‘The Reason I Jump’: Seen Through the Eyes of a Critic and an Aspie

Let’s start with a little explanation. I don’t think most of you know the word Aspie. It’s an abbreviation for Asperger syndrome, a neurological disorder. Currently, Aspergers is no longer considered a disorder in itself, but is part of the autistic spectrum. Currently the correct term is ASD, Autism Spectrum Disorder. So, yeah, I’m autistic. But there’s a difference between me and the autistic children in this documentary. They’re nonverbal. I’ve never had a nonverbal episode or learning disorder.

Because of the subject matter and my personal connection with it, this time my review consists of two parts. First, the critic in me is going to see the film. Then the aspirant in me will give his opinion and make a few remarks. Does this documentary correctly explain what autism is (non-verbal)? Are there candidates with other qualities? And how could this movie get better?

I, assessment

The reason why I am starting this adventure is based on a Japanese book of the same name. Naoki Higashida wrote it when he was only 13 years old. It describes how his mind and emotions work, how he experiences the world, how he has to deal with all the great information his senses provide in his brain, why he behaves in a certain way, why he jumps. And finally, how he had to learn how to put his feelings and thoughts into words. It’s like he’s giving us a map of his brain. The book became a bestseller in Japan. By now it has also been translated into English.

Unfortunately Naoki, who is now an adult, didn’t want to appear in the documentary. Director Jerry Rothwell came up with a creative solution. The narrative passages in the book are accompanied by images of a boy running through a beautiful landscape. Moreover, these fragments are mixed with the daily experiences of five non-verbal autistic people from all over the world: Sierra Leone, United Kingdom, United States and India. The reactions of the parents of these young people are also taken into account. There are times when they feel helpless. And confused. But their children also bring out the best in themselves. Each parent eventually comes to a better understanding of his or her autistic child and becomes an advocate for a better understanding of autism.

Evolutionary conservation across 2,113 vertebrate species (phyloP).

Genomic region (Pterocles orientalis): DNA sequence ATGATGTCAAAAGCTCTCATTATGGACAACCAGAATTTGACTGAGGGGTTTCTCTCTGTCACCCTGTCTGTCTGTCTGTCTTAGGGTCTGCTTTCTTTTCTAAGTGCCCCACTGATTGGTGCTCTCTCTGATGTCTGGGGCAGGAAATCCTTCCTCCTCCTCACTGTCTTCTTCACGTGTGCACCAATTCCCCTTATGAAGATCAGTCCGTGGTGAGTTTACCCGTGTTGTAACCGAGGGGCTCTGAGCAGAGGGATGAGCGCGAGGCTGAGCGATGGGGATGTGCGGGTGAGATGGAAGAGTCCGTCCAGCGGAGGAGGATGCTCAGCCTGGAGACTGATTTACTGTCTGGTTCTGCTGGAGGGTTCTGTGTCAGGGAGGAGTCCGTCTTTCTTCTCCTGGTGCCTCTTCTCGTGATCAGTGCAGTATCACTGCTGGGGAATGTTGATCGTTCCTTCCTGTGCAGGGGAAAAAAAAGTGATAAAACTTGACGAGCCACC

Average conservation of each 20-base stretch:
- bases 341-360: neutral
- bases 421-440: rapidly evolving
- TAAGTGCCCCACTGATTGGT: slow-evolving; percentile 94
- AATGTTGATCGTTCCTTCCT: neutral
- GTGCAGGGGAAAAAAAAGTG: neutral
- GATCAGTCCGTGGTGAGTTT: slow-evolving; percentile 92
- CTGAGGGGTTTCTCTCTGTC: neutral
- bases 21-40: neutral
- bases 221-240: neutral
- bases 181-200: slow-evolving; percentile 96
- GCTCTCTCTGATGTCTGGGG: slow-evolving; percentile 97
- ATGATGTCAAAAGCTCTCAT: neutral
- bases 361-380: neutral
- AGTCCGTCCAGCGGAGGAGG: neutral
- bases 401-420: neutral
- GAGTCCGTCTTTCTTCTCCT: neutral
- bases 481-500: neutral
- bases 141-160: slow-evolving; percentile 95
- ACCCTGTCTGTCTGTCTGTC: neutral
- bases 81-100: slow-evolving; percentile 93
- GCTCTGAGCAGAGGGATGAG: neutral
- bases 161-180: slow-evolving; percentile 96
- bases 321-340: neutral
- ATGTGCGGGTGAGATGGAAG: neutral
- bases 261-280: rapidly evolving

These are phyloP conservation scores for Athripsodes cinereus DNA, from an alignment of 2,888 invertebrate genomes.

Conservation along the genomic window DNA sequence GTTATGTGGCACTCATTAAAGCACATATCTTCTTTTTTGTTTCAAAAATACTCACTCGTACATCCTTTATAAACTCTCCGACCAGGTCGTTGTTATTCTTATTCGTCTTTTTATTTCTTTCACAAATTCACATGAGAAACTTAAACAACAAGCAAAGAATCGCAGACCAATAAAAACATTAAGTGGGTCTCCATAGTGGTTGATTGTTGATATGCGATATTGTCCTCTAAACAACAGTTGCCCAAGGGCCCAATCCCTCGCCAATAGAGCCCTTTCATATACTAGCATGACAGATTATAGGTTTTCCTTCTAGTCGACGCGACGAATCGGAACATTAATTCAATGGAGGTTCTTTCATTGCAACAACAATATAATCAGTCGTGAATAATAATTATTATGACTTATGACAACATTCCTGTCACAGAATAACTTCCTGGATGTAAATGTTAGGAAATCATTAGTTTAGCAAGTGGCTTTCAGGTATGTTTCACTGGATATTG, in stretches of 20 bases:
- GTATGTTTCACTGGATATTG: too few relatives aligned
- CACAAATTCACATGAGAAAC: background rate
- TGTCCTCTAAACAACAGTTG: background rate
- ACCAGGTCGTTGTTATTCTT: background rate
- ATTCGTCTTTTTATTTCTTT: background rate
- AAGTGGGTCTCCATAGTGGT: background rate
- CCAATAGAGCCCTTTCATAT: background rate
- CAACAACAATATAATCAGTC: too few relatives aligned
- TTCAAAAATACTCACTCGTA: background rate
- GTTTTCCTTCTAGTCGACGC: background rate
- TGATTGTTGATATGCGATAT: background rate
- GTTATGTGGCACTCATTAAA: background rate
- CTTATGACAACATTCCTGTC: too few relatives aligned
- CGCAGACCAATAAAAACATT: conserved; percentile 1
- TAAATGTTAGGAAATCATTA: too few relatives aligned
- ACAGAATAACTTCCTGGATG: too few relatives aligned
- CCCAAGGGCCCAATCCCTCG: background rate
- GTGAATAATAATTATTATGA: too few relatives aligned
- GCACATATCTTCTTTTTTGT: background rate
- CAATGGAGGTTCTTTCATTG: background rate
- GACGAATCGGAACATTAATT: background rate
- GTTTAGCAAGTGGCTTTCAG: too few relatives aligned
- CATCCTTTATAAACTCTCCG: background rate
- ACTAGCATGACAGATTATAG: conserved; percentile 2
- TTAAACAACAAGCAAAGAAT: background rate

The Reason I Jumped knows how to show us what goes on in the head of a non-verbal autistic teenager. The film goes beyond the explanations of parents and researchers. Watching this documentary is an intense, compelling, almost overwhelming experience. And it’s really a genius move by director Jerry Rothwell. Because that’s how we autistic people live in the outside world: It’s very intense. Especially everything we hear and see.

People with autism are treated differently in different cultures, but they all have something in common. There are taboos around non-verbal autism that are based on misconceptions. In Sierra Leone, for example, autistic children are misunderstood as demons or witches. This also applies to the mothers of these children. Parents are even advised to abandon their children or drown in the river. I wasn’t aware of that at all and I was shocked when I saw that part of the film.

In general, The Reason I Jump gives a clear picture of non-verbal autistic adolescents and how their minds work. What are the difficulties and hardships they and their loved ones experience on a daily basis? It gives the viewer the knowledge he’s missing. It also shows that autism can be fun, despite the difficulties it entails. I’ll explain in the second part.